Leadership Development


Rethinking Leadership

Businesses need a new approach to the practice of leadership — and to leadership development.


Developing the Next Generation of Enterprise Leaders

Organizations need to help executives look beyond individual units toward the broader enterprise.


The Leaders’ Choice

New business executives face a choice: What kind of companies do they want to lead?


What High-Potential Young Managers Want

Talented young professionals exhibit a new approach to both their careers and organizational loyalty.


Moving Toward Digital Transformation

Strategy, not Technology, Drives Digital Transformation

Digital success isn’t all about technology: The 2015 Digital Business Global Executive Study and Research Project by MIT Sloan Management Review and Deloitte identifies strategy as the key driver in the digital arena. Companies that avoid risk-taking are unlikely to thrive and likely to lose talent, as employees across all age groups want to work for businesses committed to digital progress. The report is online and in PDF form, with a Digital Business Interactive Tool to explore the data set.

Dare to be Digital: Transforming Your Workplace

Research in 2014 and 2015 shows that the Digital Workplace is about a fundamentally different way of working with distinctive behavioral norms. Influence, networks, and dynamic decisions become much more important than power, hierarchies, static decisions, processes, and rules that make sense in a slow-moving traditional environment. Making the transition from one to the other can be challenging.


Evolution in IT Outsourcing

Global IT outsourcing is changing. Many companies are expanding their portfolios of IT suppliers to include smaller, highly innovative companies. The goal: access fresh ideas, new technologies, and cutting-edge expertise.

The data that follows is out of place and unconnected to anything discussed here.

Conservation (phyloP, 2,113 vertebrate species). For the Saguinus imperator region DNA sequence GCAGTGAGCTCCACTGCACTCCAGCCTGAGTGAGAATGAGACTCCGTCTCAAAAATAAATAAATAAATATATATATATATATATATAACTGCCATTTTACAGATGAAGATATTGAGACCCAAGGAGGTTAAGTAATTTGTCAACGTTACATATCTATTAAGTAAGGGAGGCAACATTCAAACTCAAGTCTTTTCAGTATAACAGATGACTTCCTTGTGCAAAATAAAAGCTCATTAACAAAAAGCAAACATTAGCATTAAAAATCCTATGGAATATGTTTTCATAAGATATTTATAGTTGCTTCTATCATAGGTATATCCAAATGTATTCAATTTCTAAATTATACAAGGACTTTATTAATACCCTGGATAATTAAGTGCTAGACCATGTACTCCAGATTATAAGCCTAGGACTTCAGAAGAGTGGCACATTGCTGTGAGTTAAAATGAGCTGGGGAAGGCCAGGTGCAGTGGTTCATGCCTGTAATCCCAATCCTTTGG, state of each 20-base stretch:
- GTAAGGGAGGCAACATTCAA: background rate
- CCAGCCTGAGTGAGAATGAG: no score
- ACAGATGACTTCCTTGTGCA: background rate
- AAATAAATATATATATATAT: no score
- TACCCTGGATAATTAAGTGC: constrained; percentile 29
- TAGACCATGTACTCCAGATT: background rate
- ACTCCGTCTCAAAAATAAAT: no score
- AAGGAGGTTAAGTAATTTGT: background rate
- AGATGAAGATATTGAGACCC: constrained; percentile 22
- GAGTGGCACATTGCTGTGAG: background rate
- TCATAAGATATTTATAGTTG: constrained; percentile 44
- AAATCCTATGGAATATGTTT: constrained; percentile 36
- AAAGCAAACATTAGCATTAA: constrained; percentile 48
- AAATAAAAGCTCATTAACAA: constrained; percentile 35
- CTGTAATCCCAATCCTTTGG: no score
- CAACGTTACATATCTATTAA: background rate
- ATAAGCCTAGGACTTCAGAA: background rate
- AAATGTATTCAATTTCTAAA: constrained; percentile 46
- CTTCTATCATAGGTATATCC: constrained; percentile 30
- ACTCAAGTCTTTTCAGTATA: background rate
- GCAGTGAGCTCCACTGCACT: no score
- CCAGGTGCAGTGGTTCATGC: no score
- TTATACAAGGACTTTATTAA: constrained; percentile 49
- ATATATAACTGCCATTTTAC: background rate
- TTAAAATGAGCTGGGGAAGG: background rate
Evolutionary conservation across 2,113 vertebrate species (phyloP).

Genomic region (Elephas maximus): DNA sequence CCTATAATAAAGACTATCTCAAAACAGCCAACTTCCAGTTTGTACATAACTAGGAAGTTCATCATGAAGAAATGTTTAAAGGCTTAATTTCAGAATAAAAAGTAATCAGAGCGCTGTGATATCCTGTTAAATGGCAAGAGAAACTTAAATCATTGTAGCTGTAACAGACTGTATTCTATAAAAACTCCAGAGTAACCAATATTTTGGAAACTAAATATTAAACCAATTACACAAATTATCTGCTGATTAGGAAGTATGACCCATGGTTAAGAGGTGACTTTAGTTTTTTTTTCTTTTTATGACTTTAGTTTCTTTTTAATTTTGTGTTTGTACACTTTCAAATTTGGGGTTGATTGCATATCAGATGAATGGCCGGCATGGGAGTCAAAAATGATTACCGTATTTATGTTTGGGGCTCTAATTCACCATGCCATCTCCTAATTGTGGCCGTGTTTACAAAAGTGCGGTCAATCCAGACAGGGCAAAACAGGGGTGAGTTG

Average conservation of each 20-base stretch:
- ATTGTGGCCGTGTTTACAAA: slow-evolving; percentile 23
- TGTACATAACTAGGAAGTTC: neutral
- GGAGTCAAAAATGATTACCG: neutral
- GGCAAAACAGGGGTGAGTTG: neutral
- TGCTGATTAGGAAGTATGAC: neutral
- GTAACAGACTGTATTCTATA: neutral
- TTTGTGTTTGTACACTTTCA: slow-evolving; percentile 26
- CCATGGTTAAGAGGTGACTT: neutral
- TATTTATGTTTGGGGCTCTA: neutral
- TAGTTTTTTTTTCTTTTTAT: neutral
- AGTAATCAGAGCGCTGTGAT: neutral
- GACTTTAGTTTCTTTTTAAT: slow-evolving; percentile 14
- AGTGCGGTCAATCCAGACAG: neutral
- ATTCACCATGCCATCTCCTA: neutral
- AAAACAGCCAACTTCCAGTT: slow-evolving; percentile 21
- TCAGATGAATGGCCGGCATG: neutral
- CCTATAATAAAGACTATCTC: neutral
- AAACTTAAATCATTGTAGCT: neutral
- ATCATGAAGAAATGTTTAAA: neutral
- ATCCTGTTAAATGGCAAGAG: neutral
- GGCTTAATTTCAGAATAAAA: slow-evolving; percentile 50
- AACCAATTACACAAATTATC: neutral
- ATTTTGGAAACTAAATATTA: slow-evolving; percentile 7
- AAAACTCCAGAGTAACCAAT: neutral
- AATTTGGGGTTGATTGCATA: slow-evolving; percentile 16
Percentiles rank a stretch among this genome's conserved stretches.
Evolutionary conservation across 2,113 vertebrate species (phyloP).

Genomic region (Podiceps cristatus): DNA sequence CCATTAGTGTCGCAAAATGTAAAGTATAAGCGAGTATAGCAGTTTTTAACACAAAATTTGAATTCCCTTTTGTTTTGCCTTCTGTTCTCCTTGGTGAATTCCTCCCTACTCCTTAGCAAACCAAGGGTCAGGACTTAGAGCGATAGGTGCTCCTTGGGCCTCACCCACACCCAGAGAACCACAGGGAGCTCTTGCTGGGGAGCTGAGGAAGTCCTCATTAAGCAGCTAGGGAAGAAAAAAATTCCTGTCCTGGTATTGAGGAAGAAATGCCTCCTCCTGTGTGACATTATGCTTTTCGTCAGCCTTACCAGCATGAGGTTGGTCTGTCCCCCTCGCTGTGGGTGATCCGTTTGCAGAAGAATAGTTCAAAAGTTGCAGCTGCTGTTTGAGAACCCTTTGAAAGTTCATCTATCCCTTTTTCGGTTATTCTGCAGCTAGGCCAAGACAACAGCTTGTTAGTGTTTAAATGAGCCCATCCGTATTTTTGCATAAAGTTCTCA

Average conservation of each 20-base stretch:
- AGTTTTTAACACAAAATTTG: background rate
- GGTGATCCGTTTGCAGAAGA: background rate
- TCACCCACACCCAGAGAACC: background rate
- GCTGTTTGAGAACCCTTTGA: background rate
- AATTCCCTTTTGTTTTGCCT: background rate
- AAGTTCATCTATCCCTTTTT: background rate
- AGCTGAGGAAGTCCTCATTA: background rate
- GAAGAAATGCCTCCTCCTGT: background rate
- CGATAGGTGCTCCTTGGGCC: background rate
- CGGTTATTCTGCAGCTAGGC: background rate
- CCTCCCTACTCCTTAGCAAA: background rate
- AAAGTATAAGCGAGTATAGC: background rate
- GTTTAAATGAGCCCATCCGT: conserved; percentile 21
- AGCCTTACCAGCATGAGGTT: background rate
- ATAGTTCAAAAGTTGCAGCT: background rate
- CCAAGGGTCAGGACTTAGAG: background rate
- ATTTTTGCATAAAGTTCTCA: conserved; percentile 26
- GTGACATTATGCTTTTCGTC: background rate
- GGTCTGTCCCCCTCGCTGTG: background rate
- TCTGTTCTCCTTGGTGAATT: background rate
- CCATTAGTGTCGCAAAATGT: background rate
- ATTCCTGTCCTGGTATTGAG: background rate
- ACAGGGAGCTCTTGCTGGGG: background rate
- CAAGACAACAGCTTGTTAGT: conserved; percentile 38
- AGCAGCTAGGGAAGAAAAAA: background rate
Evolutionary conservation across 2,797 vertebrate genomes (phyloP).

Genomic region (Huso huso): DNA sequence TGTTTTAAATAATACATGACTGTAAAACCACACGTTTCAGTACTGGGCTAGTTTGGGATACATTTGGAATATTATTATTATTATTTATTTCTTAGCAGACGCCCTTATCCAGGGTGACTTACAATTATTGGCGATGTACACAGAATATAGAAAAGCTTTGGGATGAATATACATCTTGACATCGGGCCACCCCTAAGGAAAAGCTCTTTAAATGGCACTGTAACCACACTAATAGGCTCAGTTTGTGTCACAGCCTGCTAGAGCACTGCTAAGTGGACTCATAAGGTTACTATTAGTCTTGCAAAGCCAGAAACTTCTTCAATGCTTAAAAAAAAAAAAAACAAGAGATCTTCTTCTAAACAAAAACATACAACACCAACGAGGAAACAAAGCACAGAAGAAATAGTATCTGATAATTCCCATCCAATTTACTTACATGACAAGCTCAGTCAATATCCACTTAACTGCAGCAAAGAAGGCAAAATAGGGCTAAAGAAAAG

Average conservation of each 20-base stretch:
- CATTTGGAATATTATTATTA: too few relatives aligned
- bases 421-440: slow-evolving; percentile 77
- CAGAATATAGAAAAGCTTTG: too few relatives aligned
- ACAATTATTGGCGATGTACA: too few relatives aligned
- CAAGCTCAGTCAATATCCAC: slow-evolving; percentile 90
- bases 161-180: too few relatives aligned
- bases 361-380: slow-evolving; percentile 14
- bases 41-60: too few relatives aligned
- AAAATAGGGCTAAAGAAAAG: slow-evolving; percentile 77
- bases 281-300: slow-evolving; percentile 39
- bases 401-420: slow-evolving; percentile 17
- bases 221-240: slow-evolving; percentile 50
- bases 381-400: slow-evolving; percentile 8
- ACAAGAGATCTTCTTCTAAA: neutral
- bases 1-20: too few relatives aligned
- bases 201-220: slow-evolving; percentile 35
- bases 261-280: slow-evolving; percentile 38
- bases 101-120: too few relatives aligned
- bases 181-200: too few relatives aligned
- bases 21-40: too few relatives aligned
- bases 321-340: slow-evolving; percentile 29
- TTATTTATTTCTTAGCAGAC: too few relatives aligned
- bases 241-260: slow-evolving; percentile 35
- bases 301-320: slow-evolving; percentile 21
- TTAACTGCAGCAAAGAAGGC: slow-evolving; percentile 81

Should You Outsource Analytics?

Outsourcing analytics can offer benefits, but it requires a carefully constructed relationship.


How Do We Make Complicated Decisions?

Why You Decide the Way You Do

December 16, 2014 | Bruce Posner

Curiosity about the decision-making process has heated up, attracting academics from neuroscience, management, behavioral economics and psychology. Researchers have found, for instance, that a willingness to ask for advice on difficult problems can increase a person’s perceived competence, and that too many choices can cause people to make less-than-optimal choices. Here, we highlight six scholarly articles that have intriguing insights into the factors that can affect decision-making.

The Innovative Organization

Open access brought to you by PwC-90

How well does your company foster innovation? Open access to these three popular MIT Sloan Management Review articles that offer insights on becoming a more innovative organization is provided courtesy of PwC.


The 5 Myths of Innovation

Increasingly, innovation is being applied to the development of new service offerings, business models, pricing plans and management practices.


Focus on Sustainability


Sustainability-Oriented Innovation: A Bridge to Breakthroughs

Businesses see the value of sustainability-oriented innovation but face barriers that make the transition difficult.


Finishing School for Social Intrapreneurs

The Aspen Institute’s Business and Society Program develops business leaders for a sustainable society.


What Companies Can Learn From Social Scalers

Small-scale social entrepreneurs lead the way in addressing social issues. Can companies follow their lead?


The Changing Business Climate Is Causing Product Die-Offs

Sustainability is an evolutionary force that will weed out the products unfit for a sustainable future.

The Myths About Viral Videos

Creating Online Videos That Engage Viewers

June 16, 2015 | Dante M. Pirouz, Allison R. Johnson, Matthew Thomson and Raymond Pirouz

The Holy Grail of modern online marketing is video content that “goes viral.” So how does it happen? New research shows that engagement with online video content depends less on what the video shows than how the video shows it. A study of viewer reactions to online videos suggests that the key is to juxtapose content elements in incongruous combinations or to create original or exaggerated content that makes an emotional connection with the viewer — to create emotionally surprising videos.